Liturgical catechesis seeks to lead communities and individual members of the faithful to maturity of faith through full and active participation in the liturgy, which effects and expresses that faith. As the name itself suggests, liturgical catechesis is only one of several forms of catechesis, although all forms have a liturgical dimension. Liturgical catechesis has certain identifying characteristics. It is trinitarian-paschal, ecclesial, sacramental and transformative. The paschal mystery is the heart of all catechesis, the cornerstone of Christian faith and paradigm of the Christian life, both for individuals and for a community of faith. Liturgical celebration is an ecclesial action. It is not simply a series of actions but the celebration and expression of relationships: relationship to God and to one another in Christ through the Spirit.
Liturgical catechesis takes place in the midst of the community because the Church's faith precedes the faith of those who are invited to believe. Catechesis is the responsibility of the whole church. Liturgical catechesis is sacramental. It aims to initiate people into the mystery of Christ "by proceeding from the visible to the invisible, from the sign to the signified, from the sacrament to the mysteries" (CCC, no 1075). The central symbols such as the assembly, the water, wine, oil, imposition of hands, reading and interpretation of scripture and the sign of the cross are constituent of the liturgy and are contextualized within the liturgical year. Liturgical catechesis aims to uncover the meaning of these symbolic actions so that the faithful may gradually realize that by participation in the sacramental action they participate in the saving action of Christ. The liturgy supports conversion, a transformation that takes place throughout the individual's life, that results in a life lived in charity, justice and peace making.
Strictly speaking, liturgical catechesis is mystagogy. Mystagogy is a reflection upon the symbols, actions and scriptures of the liturgical rite in terms of one's daily life. It is dependent upon the celebration of the assembly, and the celebration in turn is deepened by a preparation for the liturgy that builds up a lexicon of images, concepts, scriptural stories, ritual action and symbols.
The first dimension, preparation for the liturgy, begins with the human values that are present in the liturgical celebration including "community activity, exchange of greetings, capacity to listen, to seek and grant pardon, expression of gratitude, experience of symbolic actions, a meal of friendship and festive celebration" (DMC, 9). Liturgical catechesis fosters reflection on the rites and prayers of the liturgy in the light of these human values. The rites and prayers are seen within the framework of the scriptures, the doctrinal and liturgical tradition, the liturgical year and of necessity include attention to the social and cultural context of the community. The theological principles for catechesis are drawn from the theology in the Introduction to the Rite. Liturgical catechesis takes place within a celebration of the word (RCIA, 85–89). The preparation for the liturgy is essential in building up a storehouse of images, rituals, symbols, gestures, music and sacred space that serve as a source for interpreting the experience of the liturgy and enabling the community to attend to the ways in which the liturgy reveals the presence of God in their lives.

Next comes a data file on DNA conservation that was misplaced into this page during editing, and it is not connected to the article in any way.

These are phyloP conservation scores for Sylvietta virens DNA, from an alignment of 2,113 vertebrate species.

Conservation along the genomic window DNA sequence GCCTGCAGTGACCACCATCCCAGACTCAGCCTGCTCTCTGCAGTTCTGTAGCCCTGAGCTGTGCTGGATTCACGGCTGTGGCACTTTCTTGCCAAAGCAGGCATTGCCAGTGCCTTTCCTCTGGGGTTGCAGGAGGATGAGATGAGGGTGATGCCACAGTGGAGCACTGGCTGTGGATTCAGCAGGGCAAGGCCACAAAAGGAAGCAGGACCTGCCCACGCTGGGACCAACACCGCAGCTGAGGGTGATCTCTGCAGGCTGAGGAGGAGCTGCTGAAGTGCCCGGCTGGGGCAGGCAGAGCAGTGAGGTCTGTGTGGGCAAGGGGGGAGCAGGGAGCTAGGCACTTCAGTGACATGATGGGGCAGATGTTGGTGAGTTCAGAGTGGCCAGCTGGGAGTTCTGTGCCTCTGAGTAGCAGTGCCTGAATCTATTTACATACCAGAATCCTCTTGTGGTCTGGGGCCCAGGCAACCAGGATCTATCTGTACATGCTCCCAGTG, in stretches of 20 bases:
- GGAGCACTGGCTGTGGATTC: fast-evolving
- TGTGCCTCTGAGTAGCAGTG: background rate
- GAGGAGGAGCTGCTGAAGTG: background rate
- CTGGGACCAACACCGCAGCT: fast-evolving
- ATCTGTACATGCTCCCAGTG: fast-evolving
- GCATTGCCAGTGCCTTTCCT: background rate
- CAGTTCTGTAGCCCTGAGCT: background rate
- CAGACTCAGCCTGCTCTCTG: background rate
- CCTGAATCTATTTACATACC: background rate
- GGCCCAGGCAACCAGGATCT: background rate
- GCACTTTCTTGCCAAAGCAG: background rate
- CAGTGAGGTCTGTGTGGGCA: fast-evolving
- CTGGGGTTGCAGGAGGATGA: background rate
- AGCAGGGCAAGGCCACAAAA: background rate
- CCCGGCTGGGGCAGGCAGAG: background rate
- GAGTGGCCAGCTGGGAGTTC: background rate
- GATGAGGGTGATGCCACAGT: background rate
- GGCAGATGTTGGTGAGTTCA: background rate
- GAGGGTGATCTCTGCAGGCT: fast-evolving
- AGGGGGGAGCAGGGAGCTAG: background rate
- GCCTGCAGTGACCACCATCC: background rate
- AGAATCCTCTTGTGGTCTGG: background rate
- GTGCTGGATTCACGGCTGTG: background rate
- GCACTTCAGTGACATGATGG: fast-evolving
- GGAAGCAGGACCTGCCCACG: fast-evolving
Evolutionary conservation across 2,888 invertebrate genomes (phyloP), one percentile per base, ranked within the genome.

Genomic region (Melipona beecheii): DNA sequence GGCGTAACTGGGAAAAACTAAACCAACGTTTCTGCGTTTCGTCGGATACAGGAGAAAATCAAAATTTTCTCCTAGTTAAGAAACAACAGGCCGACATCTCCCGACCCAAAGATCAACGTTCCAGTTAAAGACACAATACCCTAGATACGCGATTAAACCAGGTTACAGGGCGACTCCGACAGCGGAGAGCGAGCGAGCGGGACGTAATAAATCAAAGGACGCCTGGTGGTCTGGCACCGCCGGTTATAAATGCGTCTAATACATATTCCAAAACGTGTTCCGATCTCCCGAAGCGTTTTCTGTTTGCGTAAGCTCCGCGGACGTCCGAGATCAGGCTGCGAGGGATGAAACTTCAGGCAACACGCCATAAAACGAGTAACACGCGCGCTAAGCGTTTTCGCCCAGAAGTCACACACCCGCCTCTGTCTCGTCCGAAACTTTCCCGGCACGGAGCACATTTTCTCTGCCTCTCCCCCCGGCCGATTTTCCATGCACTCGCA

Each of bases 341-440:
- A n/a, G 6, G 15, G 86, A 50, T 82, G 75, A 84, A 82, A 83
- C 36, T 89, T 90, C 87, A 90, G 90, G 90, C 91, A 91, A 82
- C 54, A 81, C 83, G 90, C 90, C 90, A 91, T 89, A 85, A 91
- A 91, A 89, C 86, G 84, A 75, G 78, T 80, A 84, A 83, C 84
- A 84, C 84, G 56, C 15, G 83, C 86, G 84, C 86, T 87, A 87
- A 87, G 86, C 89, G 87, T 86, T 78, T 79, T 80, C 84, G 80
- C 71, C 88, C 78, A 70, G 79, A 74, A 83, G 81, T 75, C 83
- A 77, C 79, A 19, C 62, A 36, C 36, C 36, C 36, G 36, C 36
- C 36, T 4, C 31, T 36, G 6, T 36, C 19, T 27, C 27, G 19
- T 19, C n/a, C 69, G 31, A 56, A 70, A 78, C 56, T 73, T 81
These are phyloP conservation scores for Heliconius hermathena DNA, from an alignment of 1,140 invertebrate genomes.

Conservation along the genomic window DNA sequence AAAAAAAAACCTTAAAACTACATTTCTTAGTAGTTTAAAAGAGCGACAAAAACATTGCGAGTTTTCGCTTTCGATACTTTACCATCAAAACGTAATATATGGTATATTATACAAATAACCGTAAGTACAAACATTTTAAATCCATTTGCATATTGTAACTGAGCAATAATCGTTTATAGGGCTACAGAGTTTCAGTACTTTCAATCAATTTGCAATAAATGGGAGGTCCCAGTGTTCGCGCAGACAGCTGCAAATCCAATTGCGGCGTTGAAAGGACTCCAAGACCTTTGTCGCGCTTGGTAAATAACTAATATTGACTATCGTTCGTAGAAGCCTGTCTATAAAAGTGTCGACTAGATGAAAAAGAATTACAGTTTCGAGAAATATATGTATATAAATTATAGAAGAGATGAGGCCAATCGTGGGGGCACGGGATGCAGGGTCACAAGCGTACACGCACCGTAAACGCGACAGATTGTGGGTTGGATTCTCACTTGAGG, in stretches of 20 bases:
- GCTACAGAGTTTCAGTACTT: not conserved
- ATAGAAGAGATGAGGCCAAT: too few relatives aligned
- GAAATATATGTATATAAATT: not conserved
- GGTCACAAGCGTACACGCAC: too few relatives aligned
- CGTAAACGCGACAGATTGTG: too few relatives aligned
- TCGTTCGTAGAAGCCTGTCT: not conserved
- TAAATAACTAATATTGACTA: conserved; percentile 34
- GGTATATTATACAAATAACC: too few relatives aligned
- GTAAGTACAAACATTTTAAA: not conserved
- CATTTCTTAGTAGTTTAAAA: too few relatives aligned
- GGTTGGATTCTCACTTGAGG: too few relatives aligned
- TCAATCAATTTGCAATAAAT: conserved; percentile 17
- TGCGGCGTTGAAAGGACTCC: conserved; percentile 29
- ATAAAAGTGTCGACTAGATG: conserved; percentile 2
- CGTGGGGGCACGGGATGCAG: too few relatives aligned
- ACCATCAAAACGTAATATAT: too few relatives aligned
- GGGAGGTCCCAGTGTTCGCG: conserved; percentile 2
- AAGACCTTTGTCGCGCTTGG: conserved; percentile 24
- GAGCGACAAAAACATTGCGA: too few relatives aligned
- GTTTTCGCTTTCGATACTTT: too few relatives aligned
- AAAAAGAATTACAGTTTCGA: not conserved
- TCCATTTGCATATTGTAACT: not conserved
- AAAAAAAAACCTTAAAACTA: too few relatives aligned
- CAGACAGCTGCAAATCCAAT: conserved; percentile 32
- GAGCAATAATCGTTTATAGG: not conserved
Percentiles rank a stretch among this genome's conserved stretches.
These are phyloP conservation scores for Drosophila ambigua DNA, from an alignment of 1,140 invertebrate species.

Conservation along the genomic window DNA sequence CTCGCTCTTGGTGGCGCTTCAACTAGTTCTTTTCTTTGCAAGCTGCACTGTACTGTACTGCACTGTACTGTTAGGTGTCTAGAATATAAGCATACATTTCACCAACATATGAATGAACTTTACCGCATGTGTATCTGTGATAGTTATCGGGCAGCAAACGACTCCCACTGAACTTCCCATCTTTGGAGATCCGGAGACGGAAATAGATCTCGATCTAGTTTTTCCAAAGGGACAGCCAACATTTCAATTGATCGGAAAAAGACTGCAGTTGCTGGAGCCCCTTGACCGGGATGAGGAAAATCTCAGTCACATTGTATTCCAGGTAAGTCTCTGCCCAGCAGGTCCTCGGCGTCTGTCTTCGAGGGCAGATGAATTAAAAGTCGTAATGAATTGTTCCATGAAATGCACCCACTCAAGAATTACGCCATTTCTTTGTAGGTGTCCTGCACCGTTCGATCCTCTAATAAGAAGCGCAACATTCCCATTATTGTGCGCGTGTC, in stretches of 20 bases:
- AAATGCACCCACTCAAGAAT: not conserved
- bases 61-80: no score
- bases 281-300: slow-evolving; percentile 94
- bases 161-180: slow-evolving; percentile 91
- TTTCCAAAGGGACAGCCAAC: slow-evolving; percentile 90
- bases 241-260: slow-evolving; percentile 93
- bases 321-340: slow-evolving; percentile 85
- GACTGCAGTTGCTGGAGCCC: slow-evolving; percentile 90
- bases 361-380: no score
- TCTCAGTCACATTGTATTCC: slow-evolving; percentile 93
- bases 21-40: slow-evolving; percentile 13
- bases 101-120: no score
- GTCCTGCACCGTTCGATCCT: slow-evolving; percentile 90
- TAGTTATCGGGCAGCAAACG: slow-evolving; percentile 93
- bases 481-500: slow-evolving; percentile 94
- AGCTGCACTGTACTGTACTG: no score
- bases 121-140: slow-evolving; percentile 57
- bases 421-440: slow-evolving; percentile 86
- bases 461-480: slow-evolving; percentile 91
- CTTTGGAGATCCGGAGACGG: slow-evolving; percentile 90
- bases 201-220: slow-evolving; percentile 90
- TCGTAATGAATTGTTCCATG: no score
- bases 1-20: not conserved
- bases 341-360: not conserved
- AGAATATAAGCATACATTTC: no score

The second phase is catechesis through the liturgy. Liturgy conveys its meaning not through explanation but through participation. Liturgy is experiential and liturgical catechesis opens up and brings to awareness what is known intuitively. The mystagogical reflection, catechesis from the liturgy, occurs after the celebration but the celebration of the rite and mystagogy is all of piece. It takes place in the midst of the community and brings together the human values, the received tradition, and the experience of the individual within the context of the community. Mystagogy is about making meaning. It is a way of interpreting life and responding to the mystery celebrated. The process then, progresses from reflection on the community's experience of the liturgical action in light of human values, to the interpretation of the experience in terms of the Scriptures and the Christian tradition; to an exploration of the meaning in their own lives and its ethical implications for living a life of peace and justice. Celebration followed by reflection, and then action, returns to celebration with new insight and new meaning.
This form of catechesis is not new but rather is a restoration of a relationship between liturgy and catechesis that existed in the early church and is so well illustrated by the mystagogical homilies for example, of St. ambrose, cyril of Jerusalem, theodore of Mopsuestia and St. augustine. It is again given prominence by the 1963 Constitution on the Sacred Liturgy (48) and other liturgical and catechetical documents such as the 1967 Instruction on the Worship of the Eucharistic Mystery ([Eucharisticum mysterium ] (14–15), the Apostolic Exhortation of John Paul II, Catechesis in our Time (23), The Rite of Christian Initiation of Adults (75), the Catechism of the Catholic Church (1074–1075) and The General Directory for Catechesis (1997).
Bibliography: c. dooley, "Liturgical Catechesis: Mystagogy, Marriage or Misnomer?" Worship 66 (1992): 386–397. g. ostdiek, "Catechesis, Liturgical" in The New Dictionary of Sacramental Worship, ed. p. fink (Collegeville: The Liturgical Press, 1990), 163–172. g. ostdiek, "Liturgy as Catechesis For Life," Liturgical Ministry 7 (1998): 76–82. t. morris, "Liturgical Catechesis Revisited," Catechumenate 17 (May 1995): 13–19. g.f. baumbach, Experiencing Mystagogy: The Sacred Pause of Easter (New York: Paulist, 1996).